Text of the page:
Let's Make a Framework: Writing CSS Properties

21 Apr 2011 | By Alex Young | Tags frameworks tutorials lmaf documentation dom css

Welcome to part 59 of Let’s Make a Framework, the ongoing series about building a JavaScript framework.

These articles are tagged with lmaf. The project we’re creating is called Turing. Documentation is available at turingjs.com.

I had some feedback on last week’s commit from John-David Dalton which can be viewed here: commit 9dc312. The changes he suggested help keep behaviour relative to the element’s document rather than the global one. I tested both suggestions in IE/Firefox/WebKit.

Writing CSS

Last week we were doing this sort of thing:


Now CSS properties can be read, how about writing them? I discussed how jQuery implements writing styles back in part 54. The algorithm works like this:

  1. Check the element has the right nodeType
  2. Get the CSS property name, correcting case
  3. Make sure that NaN and null values aren’t set
  4. If a number was passed in, add px to the value (except for certain CSS properties)
  5. Write the value using the element’s style property

This process is actually fairly simple. Even the cases where px shouldn’t be added are properties that aren’t usually manipulated:

// Exclude the following css properties to add px
cssNumber: {
  "zIndex": true,
  "fontWeight": true,
  "opacity": true,
  "zoom": true,
  "lineHeight": true

It’s easier to pass numbers rather than remembering to use ‘10px’. The reason this is an object with properties set to true is to make it easy to use: jQuery.cssNumber[property] is nice and succinct.


These are the tests I want to pass:

'test writing style properties': function() {
  var element = turing.dom.get('#dom-test')[0],
      expected = element.currentStyle ? '#f5f5f5' : 'rgb(245, 245, 245)';

  turing.dom.css(element, { 'background-color': expected, 'width': 1000 });

  assert.equal(turing.dom.css(element, 'background-color'), expected);
  assert.equal(turing.dom.css(element, 'backgroundColor'), expected);
  assert.equal(turing.dom.css(element, 'width'), '1000px');

'test chained writing style properties': function() {
  var element = turing.dom.get('#dom-test')[0],
      expected = element.currentStyle ? '#f1f1f1' : 'rgb(241, 241, 241)';

  turing('#dom-test').css({ 'background-color': expected });

  assert.equal(turing('#dom-test').css('background-color'), expected);
  assert.equal(turing('#dom-test').css('backgroundColor'), expected);

As usual I’m testing both the “modular” API and chained API. The first test includes a numerical value that should automatically get px set. I haven’t tested all the edge cases because I don’t think it would help you learn anything about DOM programming.


The original dom.css method I defined already detected cases where styles should be written, so I’ve added a loop to iterate over an object with a list of styles:

 * Gets or sets style values.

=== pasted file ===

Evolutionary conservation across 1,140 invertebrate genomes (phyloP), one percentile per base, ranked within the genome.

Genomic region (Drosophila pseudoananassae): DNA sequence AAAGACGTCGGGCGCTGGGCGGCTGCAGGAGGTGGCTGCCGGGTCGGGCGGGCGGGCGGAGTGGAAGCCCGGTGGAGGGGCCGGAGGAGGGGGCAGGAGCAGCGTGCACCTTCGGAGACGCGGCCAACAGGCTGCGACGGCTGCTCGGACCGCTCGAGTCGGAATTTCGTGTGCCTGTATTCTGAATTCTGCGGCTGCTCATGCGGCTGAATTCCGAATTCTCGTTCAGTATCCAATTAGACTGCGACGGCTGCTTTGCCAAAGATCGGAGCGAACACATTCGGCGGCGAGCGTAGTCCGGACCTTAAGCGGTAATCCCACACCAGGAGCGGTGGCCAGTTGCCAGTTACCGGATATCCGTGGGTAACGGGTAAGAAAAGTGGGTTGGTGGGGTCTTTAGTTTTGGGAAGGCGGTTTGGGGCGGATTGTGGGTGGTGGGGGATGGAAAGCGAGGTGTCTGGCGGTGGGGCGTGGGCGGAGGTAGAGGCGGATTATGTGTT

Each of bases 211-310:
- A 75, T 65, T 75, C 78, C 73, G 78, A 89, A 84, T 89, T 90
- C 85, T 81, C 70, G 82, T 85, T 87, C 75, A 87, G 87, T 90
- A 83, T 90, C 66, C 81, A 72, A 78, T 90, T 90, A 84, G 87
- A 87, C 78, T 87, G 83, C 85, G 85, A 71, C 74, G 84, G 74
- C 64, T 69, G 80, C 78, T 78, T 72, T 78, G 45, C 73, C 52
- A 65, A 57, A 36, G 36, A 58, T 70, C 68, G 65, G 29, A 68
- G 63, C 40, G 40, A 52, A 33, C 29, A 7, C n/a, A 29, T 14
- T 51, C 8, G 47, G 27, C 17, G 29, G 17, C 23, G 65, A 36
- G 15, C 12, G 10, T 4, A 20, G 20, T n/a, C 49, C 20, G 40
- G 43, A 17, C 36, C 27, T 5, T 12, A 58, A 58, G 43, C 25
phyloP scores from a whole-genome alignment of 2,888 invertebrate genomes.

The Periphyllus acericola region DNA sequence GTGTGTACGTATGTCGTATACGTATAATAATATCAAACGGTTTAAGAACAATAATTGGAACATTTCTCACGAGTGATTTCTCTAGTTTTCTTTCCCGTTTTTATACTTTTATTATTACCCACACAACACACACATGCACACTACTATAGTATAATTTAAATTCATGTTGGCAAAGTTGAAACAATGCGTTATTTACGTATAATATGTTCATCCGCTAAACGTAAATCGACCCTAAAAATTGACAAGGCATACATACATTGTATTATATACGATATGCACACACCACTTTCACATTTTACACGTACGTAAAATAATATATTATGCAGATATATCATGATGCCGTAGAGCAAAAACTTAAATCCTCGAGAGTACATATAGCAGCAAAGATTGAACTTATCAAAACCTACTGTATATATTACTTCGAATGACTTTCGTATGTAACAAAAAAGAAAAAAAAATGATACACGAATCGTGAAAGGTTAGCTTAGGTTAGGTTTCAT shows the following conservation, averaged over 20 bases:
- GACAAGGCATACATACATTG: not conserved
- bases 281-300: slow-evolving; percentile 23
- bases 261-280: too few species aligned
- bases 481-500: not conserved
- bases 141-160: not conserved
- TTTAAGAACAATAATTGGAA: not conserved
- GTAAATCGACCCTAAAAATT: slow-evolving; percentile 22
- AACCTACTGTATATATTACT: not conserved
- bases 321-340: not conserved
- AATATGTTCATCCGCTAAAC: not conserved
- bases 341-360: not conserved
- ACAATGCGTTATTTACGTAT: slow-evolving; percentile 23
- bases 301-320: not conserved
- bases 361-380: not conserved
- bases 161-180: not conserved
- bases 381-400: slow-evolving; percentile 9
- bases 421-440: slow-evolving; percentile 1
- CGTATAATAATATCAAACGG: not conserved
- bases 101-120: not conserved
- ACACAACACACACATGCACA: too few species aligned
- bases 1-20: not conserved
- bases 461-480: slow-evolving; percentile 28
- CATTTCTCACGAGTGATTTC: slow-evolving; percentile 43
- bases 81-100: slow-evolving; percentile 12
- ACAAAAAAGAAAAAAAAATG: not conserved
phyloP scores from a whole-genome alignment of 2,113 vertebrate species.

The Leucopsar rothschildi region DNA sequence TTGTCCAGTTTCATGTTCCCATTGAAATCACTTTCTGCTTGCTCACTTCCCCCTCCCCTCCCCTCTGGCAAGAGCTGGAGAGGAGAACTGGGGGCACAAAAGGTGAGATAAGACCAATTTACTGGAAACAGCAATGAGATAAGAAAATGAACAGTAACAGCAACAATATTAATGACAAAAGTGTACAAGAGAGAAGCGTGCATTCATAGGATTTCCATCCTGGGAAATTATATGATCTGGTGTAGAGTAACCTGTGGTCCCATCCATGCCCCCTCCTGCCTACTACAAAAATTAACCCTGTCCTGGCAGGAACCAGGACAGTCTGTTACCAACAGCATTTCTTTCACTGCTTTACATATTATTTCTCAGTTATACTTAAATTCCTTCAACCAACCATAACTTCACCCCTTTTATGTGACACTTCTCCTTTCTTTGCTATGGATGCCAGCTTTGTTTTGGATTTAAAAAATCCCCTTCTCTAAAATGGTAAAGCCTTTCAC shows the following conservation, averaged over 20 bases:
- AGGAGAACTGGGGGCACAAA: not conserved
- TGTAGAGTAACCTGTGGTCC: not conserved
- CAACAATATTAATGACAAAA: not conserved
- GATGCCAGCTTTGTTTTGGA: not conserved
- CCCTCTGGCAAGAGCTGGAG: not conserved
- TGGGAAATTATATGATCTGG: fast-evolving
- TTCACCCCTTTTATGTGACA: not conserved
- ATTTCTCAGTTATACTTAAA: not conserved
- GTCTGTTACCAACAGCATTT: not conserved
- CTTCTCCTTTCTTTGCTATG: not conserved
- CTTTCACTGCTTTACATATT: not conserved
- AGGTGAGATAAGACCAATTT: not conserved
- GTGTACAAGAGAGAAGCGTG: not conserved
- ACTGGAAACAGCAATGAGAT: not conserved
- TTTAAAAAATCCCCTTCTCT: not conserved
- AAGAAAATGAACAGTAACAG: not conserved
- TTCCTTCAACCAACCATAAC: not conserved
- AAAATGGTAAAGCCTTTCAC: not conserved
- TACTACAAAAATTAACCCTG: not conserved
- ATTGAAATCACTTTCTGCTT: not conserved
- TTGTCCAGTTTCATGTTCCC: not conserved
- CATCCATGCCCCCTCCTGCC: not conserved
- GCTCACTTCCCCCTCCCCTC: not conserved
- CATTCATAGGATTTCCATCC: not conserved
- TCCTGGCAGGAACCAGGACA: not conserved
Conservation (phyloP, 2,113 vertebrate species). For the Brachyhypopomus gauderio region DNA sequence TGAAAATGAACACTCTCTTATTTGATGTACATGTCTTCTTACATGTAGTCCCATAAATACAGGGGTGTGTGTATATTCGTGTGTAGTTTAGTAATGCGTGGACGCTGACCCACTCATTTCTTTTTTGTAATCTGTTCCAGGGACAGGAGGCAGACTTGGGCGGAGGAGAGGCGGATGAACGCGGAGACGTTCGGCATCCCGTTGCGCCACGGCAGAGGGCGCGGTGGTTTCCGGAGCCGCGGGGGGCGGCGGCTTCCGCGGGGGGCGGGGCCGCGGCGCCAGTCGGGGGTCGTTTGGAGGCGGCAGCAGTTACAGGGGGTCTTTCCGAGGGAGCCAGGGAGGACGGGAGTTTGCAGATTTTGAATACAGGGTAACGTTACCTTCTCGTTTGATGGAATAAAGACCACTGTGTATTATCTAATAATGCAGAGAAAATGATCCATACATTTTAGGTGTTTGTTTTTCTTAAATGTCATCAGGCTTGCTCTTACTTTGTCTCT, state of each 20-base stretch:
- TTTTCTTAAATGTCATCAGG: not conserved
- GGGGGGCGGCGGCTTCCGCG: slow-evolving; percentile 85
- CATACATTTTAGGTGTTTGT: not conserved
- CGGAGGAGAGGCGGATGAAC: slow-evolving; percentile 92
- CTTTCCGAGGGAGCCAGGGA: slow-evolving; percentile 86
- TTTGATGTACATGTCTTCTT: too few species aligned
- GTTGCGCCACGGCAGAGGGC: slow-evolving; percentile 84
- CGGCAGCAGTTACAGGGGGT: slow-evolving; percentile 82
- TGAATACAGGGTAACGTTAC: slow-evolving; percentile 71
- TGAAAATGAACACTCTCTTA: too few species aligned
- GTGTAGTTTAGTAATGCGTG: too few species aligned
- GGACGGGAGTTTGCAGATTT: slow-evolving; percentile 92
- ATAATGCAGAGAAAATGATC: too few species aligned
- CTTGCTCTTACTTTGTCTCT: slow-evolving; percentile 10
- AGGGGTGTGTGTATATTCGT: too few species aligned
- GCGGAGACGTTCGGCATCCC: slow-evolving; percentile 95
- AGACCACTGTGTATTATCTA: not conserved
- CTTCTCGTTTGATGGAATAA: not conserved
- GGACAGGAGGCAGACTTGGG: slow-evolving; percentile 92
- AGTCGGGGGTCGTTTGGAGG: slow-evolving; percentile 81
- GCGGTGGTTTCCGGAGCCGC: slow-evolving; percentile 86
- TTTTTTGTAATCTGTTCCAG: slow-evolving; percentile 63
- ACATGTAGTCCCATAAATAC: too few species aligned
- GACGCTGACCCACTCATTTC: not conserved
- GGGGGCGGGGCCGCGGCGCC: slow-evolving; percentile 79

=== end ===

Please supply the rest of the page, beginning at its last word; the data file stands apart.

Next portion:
* @param {Object} element A DOM element 
 * @returns {Object} The style value
dom.css = function(element, options) {
  if (typeof options === 'string') {
    return getStyle(element, options);
  } else {
    for (var property in options) {
      if (options.hasOwnProperty(property)) {
        setStyle(element, property, options[property]);

Next, setStyle’s implementation is dependent on browser:

if (document.documentElement.currentStyle) {
  getStyle = function(element, property) {
    return element.currentStyle[camelCase(property)];

  setStyle = function(element, property, value) {
    return setStyleProperty(element, camelCase(property), value);
} else if (document.defaultView.getComputedStyle) {
  getStyle = function(element, property) {
    return element.ownerDocument.defaultView.getComputedStyle(element, null).getPropertyValue(uncamel(property));

  setStyle = function(element, property, value) {
    return setStyleProperty(element, uncamel(property), value);

The currentStyle detection lets us determine if we should always camelCase properties or not. Next, setStyleProperty does the real work:

function setStyleProperty(element, property, value) {
  if (invalidCSSNode(element)) {

  if (typeof value === 'number' && !cssNumericalProperty[property]) {
    value += 'px';

  element.style[property] = value;

This uses cssNumericalProperty which is the same as jQuery’s cssNumber object. I also created invalidCSSNode to detect if the element’s style can be written to:

function invalidCSSNode(element) {
  return !element || element.nodeType === nodeTypes.TEXT_NODE || element.nodeType === nodeTypes.COMMENT_NODE || !element.style;

I’ve used the nodeTypes object again to make this more readable.


The tests pass in IE, Firefox, and Chrome/Safari, so I’m happy. It would be possible to take reading and writing CSS properties a lot further than I have here — colour values could be unified across browsers, and maybe even the document’s stylesheets could be manipulated.

This week’s code is commit c6a2ee8.

blog comments powered by Disqus